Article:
My gaming group and I had a go with the example scenario last weekend. Having played Year Zero and Genlab Alpha and being in love with the card decks as reference tools, I copied out the text sides of the Chassis Cards onto blank playing cards but that was all the preparation I made as GM besides reading the PDF through.
I was very loose with the story background; their briefing was basically, "You are robots in service to <probably-not-a-spoiler-but-just-in-case>, the humans left decades ago but you've carried on working until now, when you find yourself wondering where they've gone and why the world around you suddenly looks in such poor repair. You've just been reassigned to an EEU and given your first work order. How long ago you became self-aware is up to you - more than a month though and I expect you to have a couple of dice in Question."
We'd normally put more effort and time in than this but we were on a deadline; my friends run the Critical Twits podcast and should be giving their opinions in a review episode released this coming Tuesday.
Once character gen was finished, I gave a very brief description of what they could see on their monorail ride into District 6, the almost deserted highway they journeyed down next and then launched into the material directly in the work order. Their questions to other robots and a few Datamine rolls took them straight to the main action and I used four of the suggested events.
My advice for a proper start to this game is to have all your players first read Chapters 1, 2 and 7 as a minimum. Creating their own characters won't take long, even if they're completely new to the Mutant games, so long as you can explain what the Programs do in the game. Have Chassis and Module cards ready if you can, whether you scribble them out by hand like I did or print them out at index/playing card size, because it'll be so much easier to make sure that nobody duplicates anyone else. In hindsight, I'd have copied the card fronts to my preferred publishing program 8 to an A4 page, inverted the colours to save on ink and just printed. Oh and watch out for the last Chassis card, as the text is still in Swedish. The art makes it plain but unless you're printing that out too, we found the internet can translate it clearly if you want.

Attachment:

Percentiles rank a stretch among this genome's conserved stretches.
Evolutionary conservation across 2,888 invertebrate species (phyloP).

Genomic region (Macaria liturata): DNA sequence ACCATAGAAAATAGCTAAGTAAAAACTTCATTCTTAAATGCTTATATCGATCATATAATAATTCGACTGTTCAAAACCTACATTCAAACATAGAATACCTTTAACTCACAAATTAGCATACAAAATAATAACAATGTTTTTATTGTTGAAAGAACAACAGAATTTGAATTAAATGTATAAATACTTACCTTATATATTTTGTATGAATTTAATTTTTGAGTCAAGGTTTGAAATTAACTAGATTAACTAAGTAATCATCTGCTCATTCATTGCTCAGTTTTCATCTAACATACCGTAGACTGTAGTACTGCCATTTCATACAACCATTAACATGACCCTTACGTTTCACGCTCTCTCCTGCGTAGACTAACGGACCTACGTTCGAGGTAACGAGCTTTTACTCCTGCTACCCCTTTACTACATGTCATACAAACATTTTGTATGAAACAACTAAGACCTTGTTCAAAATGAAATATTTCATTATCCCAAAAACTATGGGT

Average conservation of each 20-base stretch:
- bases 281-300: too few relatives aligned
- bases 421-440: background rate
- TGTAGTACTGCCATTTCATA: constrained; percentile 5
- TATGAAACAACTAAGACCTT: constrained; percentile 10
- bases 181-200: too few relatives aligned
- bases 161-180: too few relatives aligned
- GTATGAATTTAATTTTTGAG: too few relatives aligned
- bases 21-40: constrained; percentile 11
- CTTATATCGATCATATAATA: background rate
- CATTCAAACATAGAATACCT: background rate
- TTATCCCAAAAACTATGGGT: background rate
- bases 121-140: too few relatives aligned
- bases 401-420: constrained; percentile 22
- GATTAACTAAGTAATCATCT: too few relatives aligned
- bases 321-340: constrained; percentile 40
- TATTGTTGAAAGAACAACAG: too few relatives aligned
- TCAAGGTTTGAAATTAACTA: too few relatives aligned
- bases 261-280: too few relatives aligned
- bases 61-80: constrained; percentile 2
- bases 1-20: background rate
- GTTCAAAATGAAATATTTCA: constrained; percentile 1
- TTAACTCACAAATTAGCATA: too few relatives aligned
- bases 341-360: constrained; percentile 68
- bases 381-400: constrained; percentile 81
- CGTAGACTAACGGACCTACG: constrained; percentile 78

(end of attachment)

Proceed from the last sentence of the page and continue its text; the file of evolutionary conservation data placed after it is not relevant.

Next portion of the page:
As Tomas has said, thanks to the transport system and the Collective all being online wirelessly, the PCs don't need to meet up until they're in District 6 and possibly not before they arrive in the opening scene of the adventure. You can give each player a description of the local area around their charging station if you want to but it's not really important to start with and in my opinion, it's more fun to get players to create that sort of detail themselves as a way of getting invested in the world.
@Orlagh08, when you say it's your first time playing, do you mean playing a Mutant game or roleplaying games in general? Mechatron does seem to me slightly more complicated as a starting point than Mutant: Year Zero but still far easier than many other RPGs out there. Learning as you go is definitely the easiest method, and don't worry if you forget about modifiers to rolls or other details so long as you are having fun. I've played the Mutant games for two and a half years and still forgot to use the Datamine modifiers that are in Chapter 7.
Having physical cards does make the game easier but so long as everyone involved has time to look at the Chassis and Module options, then all you really need to print out are copies of the character sheet. From what we've seen so far, this might be the best Mutant game to try and play alone but I think you'd enjoy it more with extra people. The campaign named Ghost in the Machine will have secrets that can be discovered by the characters and you'll lose that surprise element if you're playing alone. Even ignoring the campaign, if the Work Orders are anything like the Threat system in Mutant: Year Zero, then most will have a title, tell you what happens as a result of completing or failing the mission and feature a short sentence or two that a GameMaster is expected to turn into a story. If that's something you're likely to enjoy then go for it! You'll want to have more than one character to use, even if you're the only person playing.
I had 3 players plus myself when we tried Mechatron but we have often played Year Zero and Genlab Alpha with up to 6 players and a Game Master.